5
$\begingroup$

Can regular maps, no matter their complexity, be topologically transformed into circular maps or rectangular maps?

For rectangular maps, for example, I intend maps that are made from overlapping rectangular faces as shown here: Rectangular and circular maps. And here is the proof.

I don't know if this is a new result or not (I did not find it on internet) and I don't even know if this may be useful to help finding a "pencil and paper", elegant and human checkable proof for the four color problem.

What is known about this? Has it been studied before?

$\endgroup$
  • 1
    $\begingroup$ Hi Mario. cstheory is a Q&A site and is not for opinions. (You seem to link to a proof answering your question, so this doesn't seem to be a real question.) $\endgroup$ – Kaveh Mar 31 '11 at 21:48
  • $\begingroup$ I apologize. It was my first question on this website. Just wanted to ask if a similar result is already known. The question is: Can regular maps, no matter the complexity, be topologically transformed into rectangular maps (maps made from overlapping rectangular faces)? Do you think this is still off topic? In case, I renew my apology. $\endgroup$ – Mario Stefanutti Mar 31 '11 at 22:44
  • 3
    $\begingroup$ I guess I can't leave this as an answer because this is closed already. But the tool you need to prove that any 3-connected 3-regular planar graph can be converted into a rectangular map as in your picture is called the "canonical ordering" in graph drawing. See Kant, "Drawing planar graphs using the canonical ordering", Algorithmica 1996, or Badent et al, "More canonical ordering", JGAA 2011, jgaa.info/accepted/2011/BadentBrandesCornelsen2011.15.1.pdf $\endgroup$ – David Eppstein Apr 1 '11 at 0:01
  • 2
    $\begingroup$ no need for apologies :), you haven't done anything wrong, closing/reopening posts is not a big deal, you can rephrase your post to make it a real question. (suggestions: "what is known about this? has it been studied before? ...".) $\endgroup$ – Kaveh Apr 1 '11 at 0:05
  • $\begingroup$ @David, I am reopening it so you can post it as an answer. $\endgroup$ – Kaveh Apr 1 '11 at 0:08
11
$\begingroup$

Your "proof" is too vague to convince me, but here's a description of how these maps can be formed. Given a 3-regular 3-connected planar graph, its dual is a maximal planar graph. Every maximal planar graph has a canonical ordering (see references in my earlier comment): an ordering on the vertices of the graph such that the following properties hold:

  • The first three vertices in the ordering are adjacent
  • Each prefix of three or more vertices in the ordering defines a subset of the vertices whose boundary is a simple cycle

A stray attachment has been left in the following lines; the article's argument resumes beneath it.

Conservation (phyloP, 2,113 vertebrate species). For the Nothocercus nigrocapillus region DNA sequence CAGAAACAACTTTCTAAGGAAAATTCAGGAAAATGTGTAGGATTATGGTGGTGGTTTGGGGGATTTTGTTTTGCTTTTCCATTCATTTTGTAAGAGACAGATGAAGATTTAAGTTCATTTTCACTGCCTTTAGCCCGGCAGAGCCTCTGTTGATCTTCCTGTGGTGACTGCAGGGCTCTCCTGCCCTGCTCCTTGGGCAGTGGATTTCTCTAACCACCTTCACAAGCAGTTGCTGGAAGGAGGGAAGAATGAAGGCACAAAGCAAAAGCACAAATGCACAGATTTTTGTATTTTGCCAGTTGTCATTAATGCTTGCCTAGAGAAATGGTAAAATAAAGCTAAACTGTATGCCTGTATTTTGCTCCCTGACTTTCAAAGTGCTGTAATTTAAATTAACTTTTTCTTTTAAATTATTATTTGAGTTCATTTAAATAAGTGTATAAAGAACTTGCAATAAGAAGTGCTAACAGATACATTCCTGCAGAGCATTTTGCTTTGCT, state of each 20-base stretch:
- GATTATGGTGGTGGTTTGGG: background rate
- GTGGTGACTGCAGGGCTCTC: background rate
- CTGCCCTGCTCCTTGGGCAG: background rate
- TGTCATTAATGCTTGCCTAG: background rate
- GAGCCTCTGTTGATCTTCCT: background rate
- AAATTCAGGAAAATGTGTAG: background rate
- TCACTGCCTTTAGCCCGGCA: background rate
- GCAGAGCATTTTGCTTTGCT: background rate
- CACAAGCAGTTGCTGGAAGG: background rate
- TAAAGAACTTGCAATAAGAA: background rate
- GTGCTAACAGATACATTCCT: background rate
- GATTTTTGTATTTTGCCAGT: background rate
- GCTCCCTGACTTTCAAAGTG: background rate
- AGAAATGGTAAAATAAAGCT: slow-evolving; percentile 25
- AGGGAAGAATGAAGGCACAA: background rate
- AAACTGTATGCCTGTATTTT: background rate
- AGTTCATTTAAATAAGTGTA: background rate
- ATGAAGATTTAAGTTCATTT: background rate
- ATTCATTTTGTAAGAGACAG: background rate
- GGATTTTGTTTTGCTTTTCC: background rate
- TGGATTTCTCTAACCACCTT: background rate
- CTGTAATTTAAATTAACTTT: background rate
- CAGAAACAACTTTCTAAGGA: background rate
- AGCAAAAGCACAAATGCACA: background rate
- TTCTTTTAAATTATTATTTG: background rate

• Each vertex after the first three has as its neighbors a contiguous path of the boundary cycle of the previous vertices

This should allow you to define your rectangular drawing top down. Find a canonical ordering of the dual graph, and make side-by-side rectangles for the first two dual vertices in the canonical ordering (corresponding to two adjacent faces in your graph). Then, add rectangles one by one in the given ordering, below these first two rectangles. For each successive rectangle r, corresponding to a dual vertex v, choose the top vertices on the left and right sides of r to be points on the rectangles corresponding to the endpoints of the contiguous path of neighbors of v from the canonical ordering.

The invariant that makes this work, at each step, is that the boundary cycle of the canonical ordering is exactly the same as the sequence of rectangles that you would see if you stood underneath your drawing and looked upwards.

The circular map should be exactly the same, just starting at the outside and working inwards.

As for the other questions at the end of your post: is this interesting? I don't know. There's some related work in the graph drawing community on representing maps by regions with rectilinear boundaries; the phrase to search for is "rectilinear cartogram". You'd have to show some concrete advantage of your method over previous rectilinear cartogram construction methods such as the one in http://citeseerx.ist.psu.edu/viewdoc/download?doi=10.1.1.95.6582&rep=rep1&type=pdf — but suggesting ways to achieve this is probably beyond the scope of this exchange.

| cite | improve this answer | |
$\endgroup$
  • $\begingroup$ I will definitely get the paper you suggested. I knew of "Rectangular grid drawings of plane graphs", which seems related. I think the advantage, respect to rectilinear cartogram in general, is related to the sequential nature of the graphical representation: rectangles are placed at consecutive y-coordinates. It fits very well into computers. If interested, it can be seen in action here: youtube.com/user/mariostefanutti and downloaded from sourceforge.net/projects/maps-coloring. My next steps are: read the paper + go through your description + work on my proof being vague. $\endgroup$ – Mario Stefanutti Apr 1 '11 at 23:48

Your Answer

By clicking “Post Your Answer”, you agree to our terms of service, privacy policy and cookie policy

Not the answer you're looking for? Browse other questions tagged or ask your own question.